side where I'll have a shed for tools, supplies, etc). I figure there's
        not enough room to work comfortably on both sides of the boat at once,
        though I could do so at a pinch.

        The two options I'd considered both involved building the strongback
        from a frame of 100mm x 100mm wooden fence posts or steel scaffolding
        poles. I was then going to either mount runners on the bottom of the
        strongback to run in greased channels, or get hold of a couple of the
        jacks used for moving snooker and pool tables, and bolt them to the
        bottom of the strongback, with short legs to take the weight of
        strongback and boat at rest. The goal is to enable me to push (or pull)
        the boat about a foot in either direction, to give me three feet of
        clearance on the side I'm currently working on. Depending on how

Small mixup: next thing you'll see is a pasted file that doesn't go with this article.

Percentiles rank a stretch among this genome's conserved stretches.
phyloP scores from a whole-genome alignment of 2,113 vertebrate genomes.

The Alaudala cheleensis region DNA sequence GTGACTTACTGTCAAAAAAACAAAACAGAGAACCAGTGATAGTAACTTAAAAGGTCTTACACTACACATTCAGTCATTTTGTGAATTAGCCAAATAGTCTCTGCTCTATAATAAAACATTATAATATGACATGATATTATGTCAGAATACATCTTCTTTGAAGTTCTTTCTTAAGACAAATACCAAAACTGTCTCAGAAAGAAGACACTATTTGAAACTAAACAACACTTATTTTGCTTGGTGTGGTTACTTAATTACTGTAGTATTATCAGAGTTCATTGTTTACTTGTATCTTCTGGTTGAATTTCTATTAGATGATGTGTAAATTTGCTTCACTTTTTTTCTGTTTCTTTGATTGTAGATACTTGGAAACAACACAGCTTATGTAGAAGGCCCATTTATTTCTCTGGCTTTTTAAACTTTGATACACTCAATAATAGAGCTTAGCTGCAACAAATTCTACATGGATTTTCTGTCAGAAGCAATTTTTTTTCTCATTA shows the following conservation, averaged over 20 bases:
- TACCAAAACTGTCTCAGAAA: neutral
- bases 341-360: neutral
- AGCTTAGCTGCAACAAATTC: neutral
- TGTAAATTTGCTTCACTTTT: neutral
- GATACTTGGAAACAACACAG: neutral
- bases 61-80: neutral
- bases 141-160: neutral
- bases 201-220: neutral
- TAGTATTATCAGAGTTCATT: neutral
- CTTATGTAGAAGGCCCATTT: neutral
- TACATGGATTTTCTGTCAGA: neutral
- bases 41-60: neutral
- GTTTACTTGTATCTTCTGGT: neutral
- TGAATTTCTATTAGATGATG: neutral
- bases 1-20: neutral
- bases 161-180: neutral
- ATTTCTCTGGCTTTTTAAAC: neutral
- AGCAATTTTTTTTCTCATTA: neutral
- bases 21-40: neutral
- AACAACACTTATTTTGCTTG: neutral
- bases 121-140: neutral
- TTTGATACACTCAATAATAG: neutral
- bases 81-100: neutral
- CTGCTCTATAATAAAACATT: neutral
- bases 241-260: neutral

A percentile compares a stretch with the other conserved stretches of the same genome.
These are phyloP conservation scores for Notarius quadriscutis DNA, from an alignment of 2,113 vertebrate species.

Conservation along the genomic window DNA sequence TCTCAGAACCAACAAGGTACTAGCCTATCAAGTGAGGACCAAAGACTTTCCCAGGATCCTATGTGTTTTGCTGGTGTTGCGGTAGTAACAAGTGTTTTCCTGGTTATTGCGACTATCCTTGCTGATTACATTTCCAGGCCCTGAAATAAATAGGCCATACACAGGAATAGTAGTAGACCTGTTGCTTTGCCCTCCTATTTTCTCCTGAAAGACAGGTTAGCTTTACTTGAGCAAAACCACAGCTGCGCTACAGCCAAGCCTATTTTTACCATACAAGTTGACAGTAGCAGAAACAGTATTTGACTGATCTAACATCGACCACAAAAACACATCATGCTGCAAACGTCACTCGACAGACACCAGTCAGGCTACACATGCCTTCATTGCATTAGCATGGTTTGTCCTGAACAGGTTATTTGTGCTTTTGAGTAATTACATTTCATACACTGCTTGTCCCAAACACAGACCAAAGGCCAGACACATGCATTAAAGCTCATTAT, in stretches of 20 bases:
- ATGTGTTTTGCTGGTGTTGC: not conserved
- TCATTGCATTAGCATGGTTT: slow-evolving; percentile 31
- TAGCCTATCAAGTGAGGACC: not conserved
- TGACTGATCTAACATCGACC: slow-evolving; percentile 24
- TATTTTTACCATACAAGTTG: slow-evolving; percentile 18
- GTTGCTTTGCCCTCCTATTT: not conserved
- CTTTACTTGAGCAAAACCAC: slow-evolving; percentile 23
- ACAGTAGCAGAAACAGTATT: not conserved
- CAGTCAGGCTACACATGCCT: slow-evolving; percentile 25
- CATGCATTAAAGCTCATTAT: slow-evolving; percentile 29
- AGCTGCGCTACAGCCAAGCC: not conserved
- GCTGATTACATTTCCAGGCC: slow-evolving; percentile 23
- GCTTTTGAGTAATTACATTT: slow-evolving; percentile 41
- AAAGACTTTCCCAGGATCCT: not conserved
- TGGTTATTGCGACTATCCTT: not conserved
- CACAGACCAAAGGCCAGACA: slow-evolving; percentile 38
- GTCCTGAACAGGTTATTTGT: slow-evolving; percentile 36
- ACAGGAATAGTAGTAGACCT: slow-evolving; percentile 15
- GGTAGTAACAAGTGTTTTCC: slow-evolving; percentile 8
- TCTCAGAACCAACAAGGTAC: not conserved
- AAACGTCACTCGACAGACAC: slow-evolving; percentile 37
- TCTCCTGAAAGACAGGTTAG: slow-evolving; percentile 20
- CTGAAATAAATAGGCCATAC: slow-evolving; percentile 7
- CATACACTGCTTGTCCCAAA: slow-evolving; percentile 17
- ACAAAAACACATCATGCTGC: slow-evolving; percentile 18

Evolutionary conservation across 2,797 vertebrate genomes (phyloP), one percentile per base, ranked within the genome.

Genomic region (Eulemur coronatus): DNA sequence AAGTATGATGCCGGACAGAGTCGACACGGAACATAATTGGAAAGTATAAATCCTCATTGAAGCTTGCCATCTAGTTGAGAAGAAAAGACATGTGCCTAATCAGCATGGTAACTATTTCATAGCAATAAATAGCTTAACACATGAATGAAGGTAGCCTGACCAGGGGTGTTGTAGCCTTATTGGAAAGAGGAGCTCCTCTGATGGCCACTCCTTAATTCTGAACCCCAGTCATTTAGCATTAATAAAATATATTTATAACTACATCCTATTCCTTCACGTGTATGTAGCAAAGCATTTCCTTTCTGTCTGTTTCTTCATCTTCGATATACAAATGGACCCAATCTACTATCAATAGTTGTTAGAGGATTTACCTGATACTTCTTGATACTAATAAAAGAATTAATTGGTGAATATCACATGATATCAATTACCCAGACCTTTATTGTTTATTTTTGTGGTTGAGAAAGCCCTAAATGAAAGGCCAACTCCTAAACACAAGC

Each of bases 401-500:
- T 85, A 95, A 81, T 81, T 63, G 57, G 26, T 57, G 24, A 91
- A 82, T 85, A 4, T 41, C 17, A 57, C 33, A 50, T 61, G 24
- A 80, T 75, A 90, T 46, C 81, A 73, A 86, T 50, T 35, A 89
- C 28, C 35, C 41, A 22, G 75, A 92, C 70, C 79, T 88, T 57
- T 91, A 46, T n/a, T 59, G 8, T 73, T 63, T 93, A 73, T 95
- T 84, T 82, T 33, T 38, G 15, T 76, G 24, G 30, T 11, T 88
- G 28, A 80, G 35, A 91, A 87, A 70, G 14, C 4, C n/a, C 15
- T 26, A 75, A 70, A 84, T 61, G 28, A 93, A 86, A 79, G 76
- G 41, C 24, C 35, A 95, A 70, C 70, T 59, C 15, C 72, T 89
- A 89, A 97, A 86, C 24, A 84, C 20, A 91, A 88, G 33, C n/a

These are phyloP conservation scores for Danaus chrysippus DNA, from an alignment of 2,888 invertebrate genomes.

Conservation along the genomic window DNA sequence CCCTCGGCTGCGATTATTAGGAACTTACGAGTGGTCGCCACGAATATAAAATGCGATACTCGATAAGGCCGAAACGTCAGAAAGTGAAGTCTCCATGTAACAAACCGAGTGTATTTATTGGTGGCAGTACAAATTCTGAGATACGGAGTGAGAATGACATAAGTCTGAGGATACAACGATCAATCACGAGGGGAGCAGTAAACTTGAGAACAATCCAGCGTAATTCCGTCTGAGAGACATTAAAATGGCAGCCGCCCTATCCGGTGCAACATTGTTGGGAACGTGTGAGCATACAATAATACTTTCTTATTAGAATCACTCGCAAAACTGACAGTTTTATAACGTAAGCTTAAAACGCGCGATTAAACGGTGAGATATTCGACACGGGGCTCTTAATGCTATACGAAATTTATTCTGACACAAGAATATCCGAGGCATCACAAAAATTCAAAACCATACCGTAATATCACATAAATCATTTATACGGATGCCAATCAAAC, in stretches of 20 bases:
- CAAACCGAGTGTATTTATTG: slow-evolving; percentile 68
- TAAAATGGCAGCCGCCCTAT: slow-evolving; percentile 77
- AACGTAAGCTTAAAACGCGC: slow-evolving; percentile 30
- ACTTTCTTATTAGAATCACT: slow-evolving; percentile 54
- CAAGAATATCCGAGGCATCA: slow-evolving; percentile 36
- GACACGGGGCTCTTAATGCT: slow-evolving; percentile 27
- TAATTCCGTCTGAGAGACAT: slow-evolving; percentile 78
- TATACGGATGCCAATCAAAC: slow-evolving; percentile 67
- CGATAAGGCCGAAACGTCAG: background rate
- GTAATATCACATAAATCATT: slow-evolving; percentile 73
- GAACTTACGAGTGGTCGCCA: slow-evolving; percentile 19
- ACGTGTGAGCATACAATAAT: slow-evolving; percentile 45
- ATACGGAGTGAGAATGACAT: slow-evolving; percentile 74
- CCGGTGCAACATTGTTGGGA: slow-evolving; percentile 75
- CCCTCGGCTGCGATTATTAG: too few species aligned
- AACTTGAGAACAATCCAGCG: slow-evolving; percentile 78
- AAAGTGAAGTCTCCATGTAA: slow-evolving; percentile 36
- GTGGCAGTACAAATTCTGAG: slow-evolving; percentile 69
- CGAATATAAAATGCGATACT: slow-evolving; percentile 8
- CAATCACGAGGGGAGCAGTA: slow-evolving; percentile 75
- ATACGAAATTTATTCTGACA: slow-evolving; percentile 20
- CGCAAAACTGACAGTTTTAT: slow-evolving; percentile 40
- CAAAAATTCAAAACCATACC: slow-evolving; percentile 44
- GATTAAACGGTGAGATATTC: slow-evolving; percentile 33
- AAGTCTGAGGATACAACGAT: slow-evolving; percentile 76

difficult it is, I might rig up a couple of pulleys attached to the
        walls on either side to make the job easier.

        > One can get a lot done by building modules first (see
        > http://derbyrm.mystarband.net/Chebacco.html and
        > http://derbyrm.mystarband.net/Dayawl.html ) but it requires extra care (and
        > jigging) to make each true, and eventually you get to the strongback stage.
        > Maybe you could wait until the modules were ready and then
        > lease/borrow/steal space for the final assembly?

        Building modules is definitely an option, as I've probably got just
        enough room to do the final assembly on site, though it'd be tight.
        Renting space in a boatshed is also an option, but not one I can afford
        right now, and I'd like to build the boat somewhere close to home as I
        don't drive at the moment.

        In the short term, I've decided to build a smaller boat, and then I can
        go sailing whilst I ponder how best to solve the problems of building a
        larger boat.

        Dan
      • Roger Derby
        The risky part in a strongback that isn t part of the building is that I tend to take short cuts; use inferior lumber, bad joints, no glue, etc. If you make
        Message 3 of 3 , Jun 25, 2004
          The risky part in a strongback that isn't part of the building is that I